But although this jump is severe, other markets are not that far behind, the investment manager said, with volatility in the euro (as measure by the EVZ) up 78 percent since the beginning of the year, and U.S. equity volatility (represented by the VIX) up 51 percent since the beginning of the year.
Meanwhile, last week, the Swiss National Bank shocked markets when it abandoned the euro/Swiss franc floor in anticipation of "more pronounced" widening of monetary policy divergences.
It comes ahead of the European Central Bank's (ECB) hotly-anticipated policy meeting on Thursday, where the bank is expected to announce a government bond-buying program after the euro zone officially slid into deflation earlier this month.
But it's not just the ECB that's looming over markets; this weekend, Greeks will head to the polls to elect a new government, and radical leftist Syriza party currently holds a lead in opinion polls.
However, as all three events are likely to be major market movers, Jeremy Hill, managing partner at Old Blackheath Companies, advised investors to take advantage of a short-term, "mini-drop" in volatility.
"Even with these incredibly important events overhanging the market, the U.S. equity market pushed higher and bond yields actually rose from 1.77 percent to 1.82 percent Friday," he said in a note.
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"Thus, there is a kernel of thought that volatilities will decrease between the beginning of the week and Thursday and that global risk markets are due for a mini-drop in volatility."
He added that a number of technical indicators had shown that risk assets were "incredibly oversold" over the last few days. "If you want a punt, the set up for a couple of days of lower volatility may be in place," Hill said.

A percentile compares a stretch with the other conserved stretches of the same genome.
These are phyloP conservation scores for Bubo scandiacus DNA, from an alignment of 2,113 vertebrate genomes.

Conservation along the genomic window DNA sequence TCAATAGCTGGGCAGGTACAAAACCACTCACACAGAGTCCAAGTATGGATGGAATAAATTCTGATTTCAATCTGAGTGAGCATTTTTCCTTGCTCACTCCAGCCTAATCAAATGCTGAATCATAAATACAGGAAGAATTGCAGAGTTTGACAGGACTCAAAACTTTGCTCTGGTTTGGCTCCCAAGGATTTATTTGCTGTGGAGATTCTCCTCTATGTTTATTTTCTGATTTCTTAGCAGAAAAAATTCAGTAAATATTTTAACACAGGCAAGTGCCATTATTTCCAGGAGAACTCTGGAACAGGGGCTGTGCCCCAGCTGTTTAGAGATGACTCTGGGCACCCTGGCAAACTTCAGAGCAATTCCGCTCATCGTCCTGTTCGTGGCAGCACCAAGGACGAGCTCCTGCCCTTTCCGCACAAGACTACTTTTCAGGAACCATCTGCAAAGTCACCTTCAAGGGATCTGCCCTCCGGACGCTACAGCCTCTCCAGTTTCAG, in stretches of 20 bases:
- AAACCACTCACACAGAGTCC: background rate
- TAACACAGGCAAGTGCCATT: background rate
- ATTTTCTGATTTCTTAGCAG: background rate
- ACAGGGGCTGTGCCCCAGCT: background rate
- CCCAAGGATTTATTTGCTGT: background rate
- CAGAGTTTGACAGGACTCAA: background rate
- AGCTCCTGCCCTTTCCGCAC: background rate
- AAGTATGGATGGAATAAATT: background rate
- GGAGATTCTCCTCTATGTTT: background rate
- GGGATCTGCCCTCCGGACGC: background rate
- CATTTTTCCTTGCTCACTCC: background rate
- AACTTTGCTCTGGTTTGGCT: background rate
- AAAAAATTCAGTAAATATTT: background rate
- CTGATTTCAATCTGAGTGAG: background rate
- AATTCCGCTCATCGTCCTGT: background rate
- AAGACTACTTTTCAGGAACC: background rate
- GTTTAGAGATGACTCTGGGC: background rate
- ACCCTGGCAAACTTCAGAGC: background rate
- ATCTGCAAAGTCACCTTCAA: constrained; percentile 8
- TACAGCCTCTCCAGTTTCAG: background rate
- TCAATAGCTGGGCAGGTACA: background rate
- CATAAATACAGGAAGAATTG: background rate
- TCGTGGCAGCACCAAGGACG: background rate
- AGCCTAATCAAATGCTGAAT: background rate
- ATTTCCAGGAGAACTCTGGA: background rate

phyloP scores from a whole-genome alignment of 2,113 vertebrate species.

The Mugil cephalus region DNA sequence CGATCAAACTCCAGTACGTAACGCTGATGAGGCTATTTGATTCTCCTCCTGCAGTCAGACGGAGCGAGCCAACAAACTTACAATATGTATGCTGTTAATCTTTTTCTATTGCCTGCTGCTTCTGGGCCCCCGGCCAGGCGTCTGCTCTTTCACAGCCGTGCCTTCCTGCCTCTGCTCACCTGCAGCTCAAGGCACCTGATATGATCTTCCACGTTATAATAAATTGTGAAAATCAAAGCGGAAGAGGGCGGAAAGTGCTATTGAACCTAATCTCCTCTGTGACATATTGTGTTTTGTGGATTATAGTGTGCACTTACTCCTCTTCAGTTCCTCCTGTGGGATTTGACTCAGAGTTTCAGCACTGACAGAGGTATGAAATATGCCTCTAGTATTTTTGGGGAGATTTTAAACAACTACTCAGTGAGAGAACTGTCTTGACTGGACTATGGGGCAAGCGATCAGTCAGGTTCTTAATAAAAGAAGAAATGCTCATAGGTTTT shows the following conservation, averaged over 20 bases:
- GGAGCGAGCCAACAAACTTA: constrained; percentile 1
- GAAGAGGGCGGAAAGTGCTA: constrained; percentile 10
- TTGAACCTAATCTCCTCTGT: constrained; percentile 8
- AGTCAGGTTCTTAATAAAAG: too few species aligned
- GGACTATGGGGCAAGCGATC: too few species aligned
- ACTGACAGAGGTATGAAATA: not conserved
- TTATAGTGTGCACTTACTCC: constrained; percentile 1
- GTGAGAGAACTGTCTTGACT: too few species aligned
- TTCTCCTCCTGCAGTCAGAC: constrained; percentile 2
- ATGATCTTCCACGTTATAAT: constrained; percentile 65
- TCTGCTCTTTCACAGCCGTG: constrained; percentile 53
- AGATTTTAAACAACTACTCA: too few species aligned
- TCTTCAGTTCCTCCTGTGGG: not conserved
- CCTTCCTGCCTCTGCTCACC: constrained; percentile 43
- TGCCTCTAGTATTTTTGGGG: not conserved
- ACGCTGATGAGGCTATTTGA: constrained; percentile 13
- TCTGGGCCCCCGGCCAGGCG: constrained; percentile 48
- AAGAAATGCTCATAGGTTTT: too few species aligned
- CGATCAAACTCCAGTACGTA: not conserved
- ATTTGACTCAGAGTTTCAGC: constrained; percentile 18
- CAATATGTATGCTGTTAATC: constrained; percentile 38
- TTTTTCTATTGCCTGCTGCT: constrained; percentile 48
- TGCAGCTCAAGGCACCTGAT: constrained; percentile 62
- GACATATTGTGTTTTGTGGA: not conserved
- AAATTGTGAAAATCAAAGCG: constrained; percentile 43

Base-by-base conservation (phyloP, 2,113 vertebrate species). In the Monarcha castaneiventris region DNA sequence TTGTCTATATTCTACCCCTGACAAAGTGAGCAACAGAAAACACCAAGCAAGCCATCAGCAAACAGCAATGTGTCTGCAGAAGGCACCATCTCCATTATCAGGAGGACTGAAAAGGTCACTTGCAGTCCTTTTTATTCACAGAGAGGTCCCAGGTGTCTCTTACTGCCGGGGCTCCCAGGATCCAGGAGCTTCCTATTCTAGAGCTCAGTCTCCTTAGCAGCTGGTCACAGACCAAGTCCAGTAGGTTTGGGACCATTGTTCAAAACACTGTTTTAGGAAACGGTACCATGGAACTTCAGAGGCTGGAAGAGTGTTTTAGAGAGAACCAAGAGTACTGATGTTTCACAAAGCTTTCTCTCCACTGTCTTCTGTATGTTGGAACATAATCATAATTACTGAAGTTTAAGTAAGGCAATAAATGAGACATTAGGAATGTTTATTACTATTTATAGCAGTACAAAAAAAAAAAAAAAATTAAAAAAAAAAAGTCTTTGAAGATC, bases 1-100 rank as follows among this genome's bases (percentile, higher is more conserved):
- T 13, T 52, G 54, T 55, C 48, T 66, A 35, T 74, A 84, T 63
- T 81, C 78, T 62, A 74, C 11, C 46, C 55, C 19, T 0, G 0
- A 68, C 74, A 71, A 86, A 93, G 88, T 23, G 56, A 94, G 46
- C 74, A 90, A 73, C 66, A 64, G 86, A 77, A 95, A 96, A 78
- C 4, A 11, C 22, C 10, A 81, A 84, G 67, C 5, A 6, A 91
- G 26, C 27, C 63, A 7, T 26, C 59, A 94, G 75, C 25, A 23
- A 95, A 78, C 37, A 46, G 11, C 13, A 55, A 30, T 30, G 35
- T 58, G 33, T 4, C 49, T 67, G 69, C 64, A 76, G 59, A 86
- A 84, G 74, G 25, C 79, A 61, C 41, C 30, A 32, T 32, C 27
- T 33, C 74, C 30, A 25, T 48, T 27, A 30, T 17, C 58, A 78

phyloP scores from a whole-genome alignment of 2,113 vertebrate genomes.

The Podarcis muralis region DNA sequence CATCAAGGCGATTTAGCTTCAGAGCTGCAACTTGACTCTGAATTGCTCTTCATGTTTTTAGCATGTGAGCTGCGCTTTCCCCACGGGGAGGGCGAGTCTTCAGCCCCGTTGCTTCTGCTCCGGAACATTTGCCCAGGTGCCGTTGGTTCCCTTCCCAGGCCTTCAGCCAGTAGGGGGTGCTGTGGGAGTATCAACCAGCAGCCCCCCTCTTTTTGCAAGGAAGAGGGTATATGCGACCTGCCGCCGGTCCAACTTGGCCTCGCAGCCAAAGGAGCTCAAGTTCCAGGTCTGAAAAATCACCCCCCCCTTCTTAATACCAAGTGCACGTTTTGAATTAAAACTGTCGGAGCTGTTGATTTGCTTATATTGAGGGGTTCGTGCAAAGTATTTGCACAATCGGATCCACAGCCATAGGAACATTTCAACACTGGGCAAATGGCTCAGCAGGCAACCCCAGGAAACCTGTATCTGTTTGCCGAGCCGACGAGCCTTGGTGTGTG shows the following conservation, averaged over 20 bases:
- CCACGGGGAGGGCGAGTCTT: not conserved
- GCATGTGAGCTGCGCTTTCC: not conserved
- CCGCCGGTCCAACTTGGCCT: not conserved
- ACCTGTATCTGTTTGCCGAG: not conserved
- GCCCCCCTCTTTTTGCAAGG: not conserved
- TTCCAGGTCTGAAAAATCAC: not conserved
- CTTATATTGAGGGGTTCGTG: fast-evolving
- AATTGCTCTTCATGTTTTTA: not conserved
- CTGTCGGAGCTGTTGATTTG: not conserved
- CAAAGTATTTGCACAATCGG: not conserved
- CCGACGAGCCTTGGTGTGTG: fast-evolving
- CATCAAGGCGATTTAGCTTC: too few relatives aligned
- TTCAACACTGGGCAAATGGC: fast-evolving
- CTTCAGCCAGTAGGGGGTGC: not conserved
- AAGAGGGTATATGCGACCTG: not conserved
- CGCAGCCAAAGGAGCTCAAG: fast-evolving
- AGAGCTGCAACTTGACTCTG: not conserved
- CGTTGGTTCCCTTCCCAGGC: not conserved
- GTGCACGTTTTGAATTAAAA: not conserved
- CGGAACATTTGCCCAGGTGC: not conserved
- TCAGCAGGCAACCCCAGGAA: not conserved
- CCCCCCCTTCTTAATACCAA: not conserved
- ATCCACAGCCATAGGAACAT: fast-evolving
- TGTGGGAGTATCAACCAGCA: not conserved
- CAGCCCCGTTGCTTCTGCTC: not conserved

ECB to disappoint?
Whether or not any market calm is set to continue remains to be seen.
"The likely announcement of quantitative easing (QE) this week should eventually succeed in calming down equity and bond markets," Pantheon Economics Chief Euro Zone Economist, Claus Vistesen, told CNBC Monday. "We expect the central bank to announce sovereign QE on Thursday, but investors will probably have to wait until March for details."
Vistesen, did warn, however, that an extended timing of implementation "could disappoint investors."
While Old Blackheath Companies' Hill said he expected the "mini-reprieve" to be short-lived until the full effects of QE kicked in. He also stressed that the Greek election had the makings of a Syriza win and said that markets have yet to fully digest the SNB's move.
And although the majority of economists expect some form of full-blown quantitative easing program to be announced Thursday, the size of any such package is unclear.
"We suspect that the euro dollar selling last Thursday was the market pricing in the risk of a much larger sovereign debt QE program being announced on Thursday," said Derek Halpenny, European head of GMR at Bank of Tokyo-Mitsubishi, in a note.